Ambridge History, Family Crest & Coats of Arms
The Anglo-Saxon name Ambridge comes from when the family resided beside a bridge over the river Cam. This surname originated as a local name for natives who came from the town of Cambridge. Cambridge was in both Gloucestershire and Cambridgeshire.
Early Origins of the Ambridge family
The surname Ambridge was first found in Cambridge, a university, borough, and markettown in Cambridgeshire.
"This ancient town was the Grantan-brycge, Grantabricge, or Grante-brige, of the Saxon Chronicle, signifying "the Bridge over the Granta," the ancient name of the river Cam: by the substitution of cognate letters, the Saxon compound was altered after the Norman Conquest to Cantebrige, since contracted into Cambridge. The earliest authenticated fact in its history is its conflagration, in 871, by the Danes, who established on its desolated site one of their principal stations, which they occasionally occupied until the year 901. " 
John de Cambridge or Cantebrig (d. 1335), was an early English "judge, was of a Cambridge family, whence he took his name, and is said to have been son to Thomas Cantebrig, a judge of the exchequer under Edward II. He was M.P. for Cambridgeshire in 1321 and subsequent years, and earlier was in several judicial commissions for the county. In the last years of Edward II and early years of Edward III he is named as counsel in the year books. " 
The Yorkshire Poll Tax Rolls of 1379 listed Johannes de Cambrege as holding lands there at that time. 
Early History of the Ambridge family
This web page shows only a small excerpt of our Ambridge research. Another 82 words (6 lines of text) are included under the topic Early Ambridge History in all our PDF Extended History products and printed products wherever possible.
Ambridge Spelling Variations
Before English spelling was standardized a few hundred years ago, spelling variations of names were a common occurrence. Elements of Latin, French and other languages became incorporated into English through the Middle Ages, and name spellings changed even among the literate. The variations of the surname Ambridge include Cambridge, Cambrigge, Cambrigg, McCambridge and others.
Early Notables of the Ambridge family (pre 1700)
More information is included under the topic Early Ambridge Notables in all our PDF Extended History products and printed products wherever possible.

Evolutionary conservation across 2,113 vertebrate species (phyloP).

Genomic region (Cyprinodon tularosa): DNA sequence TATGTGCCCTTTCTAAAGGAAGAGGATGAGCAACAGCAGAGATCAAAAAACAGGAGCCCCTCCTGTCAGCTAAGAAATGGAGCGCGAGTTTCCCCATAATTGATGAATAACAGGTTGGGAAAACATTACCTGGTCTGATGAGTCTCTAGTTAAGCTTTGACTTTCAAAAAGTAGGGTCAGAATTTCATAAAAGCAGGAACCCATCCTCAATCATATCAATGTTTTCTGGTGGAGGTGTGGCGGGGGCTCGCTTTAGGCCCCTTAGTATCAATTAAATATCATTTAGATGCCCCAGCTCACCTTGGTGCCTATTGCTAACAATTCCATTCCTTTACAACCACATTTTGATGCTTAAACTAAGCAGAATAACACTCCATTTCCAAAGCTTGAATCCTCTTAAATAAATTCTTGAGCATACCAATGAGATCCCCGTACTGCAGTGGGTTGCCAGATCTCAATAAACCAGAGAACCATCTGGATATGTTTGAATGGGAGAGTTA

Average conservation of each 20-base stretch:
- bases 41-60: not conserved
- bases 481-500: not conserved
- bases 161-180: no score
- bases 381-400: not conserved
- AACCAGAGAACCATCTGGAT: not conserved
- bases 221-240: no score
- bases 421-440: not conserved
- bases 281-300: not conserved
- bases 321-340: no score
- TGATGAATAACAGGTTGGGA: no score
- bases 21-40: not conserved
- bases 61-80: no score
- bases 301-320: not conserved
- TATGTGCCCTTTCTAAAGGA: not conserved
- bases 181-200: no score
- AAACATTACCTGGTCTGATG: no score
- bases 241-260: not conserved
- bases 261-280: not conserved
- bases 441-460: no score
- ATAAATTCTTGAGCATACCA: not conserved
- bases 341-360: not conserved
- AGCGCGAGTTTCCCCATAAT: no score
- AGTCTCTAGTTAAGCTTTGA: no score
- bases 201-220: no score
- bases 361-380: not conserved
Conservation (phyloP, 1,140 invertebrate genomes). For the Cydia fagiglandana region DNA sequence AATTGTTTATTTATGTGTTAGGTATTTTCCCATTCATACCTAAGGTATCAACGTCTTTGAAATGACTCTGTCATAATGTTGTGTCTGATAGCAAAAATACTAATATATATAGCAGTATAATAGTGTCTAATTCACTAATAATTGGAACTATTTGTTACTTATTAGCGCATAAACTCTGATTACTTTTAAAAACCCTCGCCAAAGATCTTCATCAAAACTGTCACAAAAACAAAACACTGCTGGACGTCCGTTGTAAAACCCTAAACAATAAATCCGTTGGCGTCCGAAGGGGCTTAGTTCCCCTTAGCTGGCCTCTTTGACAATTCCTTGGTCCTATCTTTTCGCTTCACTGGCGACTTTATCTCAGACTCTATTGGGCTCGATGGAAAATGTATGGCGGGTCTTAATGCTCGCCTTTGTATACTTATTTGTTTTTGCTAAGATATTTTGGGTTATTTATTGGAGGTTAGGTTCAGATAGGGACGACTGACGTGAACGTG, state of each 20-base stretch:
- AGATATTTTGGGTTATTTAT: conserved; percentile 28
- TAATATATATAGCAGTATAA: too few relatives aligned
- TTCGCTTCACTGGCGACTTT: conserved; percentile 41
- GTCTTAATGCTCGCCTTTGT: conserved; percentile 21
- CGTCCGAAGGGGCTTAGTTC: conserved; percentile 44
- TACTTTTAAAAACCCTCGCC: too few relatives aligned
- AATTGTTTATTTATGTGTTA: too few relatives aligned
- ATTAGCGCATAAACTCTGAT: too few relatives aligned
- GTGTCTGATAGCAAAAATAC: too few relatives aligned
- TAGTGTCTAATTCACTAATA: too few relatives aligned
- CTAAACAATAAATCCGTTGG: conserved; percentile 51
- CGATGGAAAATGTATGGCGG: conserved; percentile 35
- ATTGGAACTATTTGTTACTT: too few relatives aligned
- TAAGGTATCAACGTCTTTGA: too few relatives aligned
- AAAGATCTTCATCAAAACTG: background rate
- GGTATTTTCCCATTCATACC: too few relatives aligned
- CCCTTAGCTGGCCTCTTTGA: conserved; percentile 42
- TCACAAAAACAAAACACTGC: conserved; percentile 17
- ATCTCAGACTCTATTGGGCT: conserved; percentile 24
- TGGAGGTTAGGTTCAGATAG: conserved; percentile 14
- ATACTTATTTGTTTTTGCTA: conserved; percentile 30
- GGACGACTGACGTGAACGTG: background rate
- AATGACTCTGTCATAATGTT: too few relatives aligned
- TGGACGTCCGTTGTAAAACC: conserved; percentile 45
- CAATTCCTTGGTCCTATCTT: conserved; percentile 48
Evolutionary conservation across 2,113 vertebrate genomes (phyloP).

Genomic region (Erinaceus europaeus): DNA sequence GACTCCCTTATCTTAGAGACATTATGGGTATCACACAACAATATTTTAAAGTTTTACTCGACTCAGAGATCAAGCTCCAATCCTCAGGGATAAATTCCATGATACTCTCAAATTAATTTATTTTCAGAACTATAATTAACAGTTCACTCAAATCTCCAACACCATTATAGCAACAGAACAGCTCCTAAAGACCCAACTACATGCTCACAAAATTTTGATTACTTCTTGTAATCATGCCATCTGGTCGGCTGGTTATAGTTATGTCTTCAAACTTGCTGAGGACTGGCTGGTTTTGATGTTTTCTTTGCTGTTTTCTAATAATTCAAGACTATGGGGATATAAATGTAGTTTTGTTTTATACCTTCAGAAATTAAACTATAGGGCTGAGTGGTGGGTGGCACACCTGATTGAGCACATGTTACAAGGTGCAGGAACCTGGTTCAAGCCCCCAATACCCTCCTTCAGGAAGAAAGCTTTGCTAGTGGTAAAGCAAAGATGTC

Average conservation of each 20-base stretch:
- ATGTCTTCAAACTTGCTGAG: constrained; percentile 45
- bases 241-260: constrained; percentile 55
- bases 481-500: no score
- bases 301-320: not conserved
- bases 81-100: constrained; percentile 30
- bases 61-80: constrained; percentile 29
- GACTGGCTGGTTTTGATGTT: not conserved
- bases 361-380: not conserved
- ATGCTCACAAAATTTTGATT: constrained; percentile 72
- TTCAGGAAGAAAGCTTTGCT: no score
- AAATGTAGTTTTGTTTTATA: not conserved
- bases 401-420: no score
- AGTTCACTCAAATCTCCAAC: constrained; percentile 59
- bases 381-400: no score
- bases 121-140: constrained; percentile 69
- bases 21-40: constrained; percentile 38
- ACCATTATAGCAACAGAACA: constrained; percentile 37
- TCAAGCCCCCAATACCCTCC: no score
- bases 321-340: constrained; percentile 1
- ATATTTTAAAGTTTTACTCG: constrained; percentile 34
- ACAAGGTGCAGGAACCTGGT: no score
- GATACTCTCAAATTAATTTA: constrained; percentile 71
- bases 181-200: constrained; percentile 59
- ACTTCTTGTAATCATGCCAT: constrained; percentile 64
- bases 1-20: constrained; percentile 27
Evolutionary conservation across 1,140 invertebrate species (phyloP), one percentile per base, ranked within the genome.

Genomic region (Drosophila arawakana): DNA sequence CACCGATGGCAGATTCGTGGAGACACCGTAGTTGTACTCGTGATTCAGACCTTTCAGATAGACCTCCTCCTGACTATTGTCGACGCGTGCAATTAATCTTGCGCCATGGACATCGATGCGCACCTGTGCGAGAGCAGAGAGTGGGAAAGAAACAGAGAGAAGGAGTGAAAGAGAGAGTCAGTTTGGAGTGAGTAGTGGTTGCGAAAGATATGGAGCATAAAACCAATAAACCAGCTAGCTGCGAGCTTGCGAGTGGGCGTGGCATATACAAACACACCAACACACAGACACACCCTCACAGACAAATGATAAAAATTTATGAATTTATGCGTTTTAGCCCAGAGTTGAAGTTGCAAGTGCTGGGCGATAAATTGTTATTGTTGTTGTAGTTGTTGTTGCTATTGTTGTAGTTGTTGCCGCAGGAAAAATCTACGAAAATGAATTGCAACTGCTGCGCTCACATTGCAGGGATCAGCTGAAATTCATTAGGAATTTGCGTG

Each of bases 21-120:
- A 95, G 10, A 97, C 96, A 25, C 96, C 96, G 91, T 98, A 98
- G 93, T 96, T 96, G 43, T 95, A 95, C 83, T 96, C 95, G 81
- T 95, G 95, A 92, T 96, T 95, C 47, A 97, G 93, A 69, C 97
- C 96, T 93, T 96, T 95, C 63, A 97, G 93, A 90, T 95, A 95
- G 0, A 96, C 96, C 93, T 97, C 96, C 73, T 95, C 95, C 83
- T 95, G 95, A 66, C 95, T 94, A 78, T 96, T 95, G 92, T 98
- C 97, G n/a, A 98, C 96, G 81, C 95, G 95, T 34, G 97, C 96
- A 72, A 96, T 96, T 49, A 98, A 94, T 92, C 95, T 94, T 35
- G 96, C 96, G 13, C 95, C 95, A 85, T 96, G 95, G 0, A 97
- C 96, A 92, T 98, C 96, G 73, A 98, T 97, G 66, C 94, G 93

Migration of the Ambridge family to Ireland
Some of the Ambridge family moved to Ireland, but this topic is not covered in this excerpt. More information about their life in Ireland is included in all our PDF Extended History products and printed products wherever possible.
Ambridge migration to Australia +
Emigration to Australia
followed the First Fleets
of convicts, tradespeople and early settlers. Early immigrants include:
Ambridge Settlers in Australia in the 19th Century
- Mary Ambridge, aged 25, who arrived in South Australia in 1853 aboard the ship "Caucasian" 
Ambridge migration to New Zealand +
Emigration to New Zealand followed in the footsteps of the European explorers, such as Captain Cook (1769-70): first came sealers, whalers, missionaries, and traders. By 1838, the British New Zealand Company had begun buying land from the Maori tribes, and selling it to settlers, and, after the Treaty of Waitangi in 1840, many British families set out on the arduous six month journey from Britain to Aotearoa to start a new life. Early immigrants include:
Ambridge Settlers in New Zealand in the 19th Century
- Arthur Ambridge, who arrived in Auckland, New Zealand aboard the ship "Loch Fleet" in 1878
- Eilene Ambridge, who arrived in Auckland, New Zealand aboard the ship "Loch Fleet" in 1878
- Winnifred Ambridge, who arrived in Auckland, New Zealand aboard the ship "Loch Fleet" in 1878
Contemporary Notables of the name Ambridge (post 1700) +
- Cameron Ambridge (b. 1978), Australian Screen Actors Guild Award winning stuntman in the Film and Television industry, known for his work on Mad Max: Fury Road and Pirates of the Caribbean: Dead Men Tell No Tales
Historic Events for the Ambridge family +
- Mr. Walter C Ambridge (b. 1918), English Sergeant serving for the Royal Marine from Wavendon, Bletchley, England, who sailed into battle and died in the sinking 
Related Stories +
The Ambridge Motto +
The motto was originally a war cry or slogan. Mottoes first began to be shown with arms in the 14th and 15th centuries, but were not in general use until the 17th century. Thus the oldest coats of arms generally do not include a motto. Mottoes seldom form part of the grant of arms: Under most heraldic authorities, a motto is an optional component of the coat of arms, and can be added to or changed at will; many families have chosen not to display a motto.
Motto: Esse quam videri
Motto Translation: To be, rather than to seem.
- ^ Lewis, Samuel, A Topographical Dictionary of England. Institute of Historical Research, 1848, Print.
- ^ Smith, George (ed), Dictionary of National Biography. London: Smith, Elder & Co., 1885-1900. Print
- ^ Bardsley, C.W, A Dictionary of English and Welsh Surnames: With Special American Instances. Wiltshire: Heraldry Today, 1901. Print. (ISBN 0-900455-44-6)
- ^ South Australian Register Tuesday 26 April 1853. (Retrieved 2010, November 5) Caucasian 1853. Retrieved http://www.theshipslist.com/ships/australia/caucasian1853.shtml
- ^ H.M.S. Hood Association-Battle Cruiser Hood: Crew Information - H.M.S. Hood Rolls of Honour, Men Lost in the Sinking of H.M.S. Hood, 24th May 1941. (Retrieved 2016, July 15) . Retrieved from http://www.hmshood.com/crew/memorial/roh_24may41.htm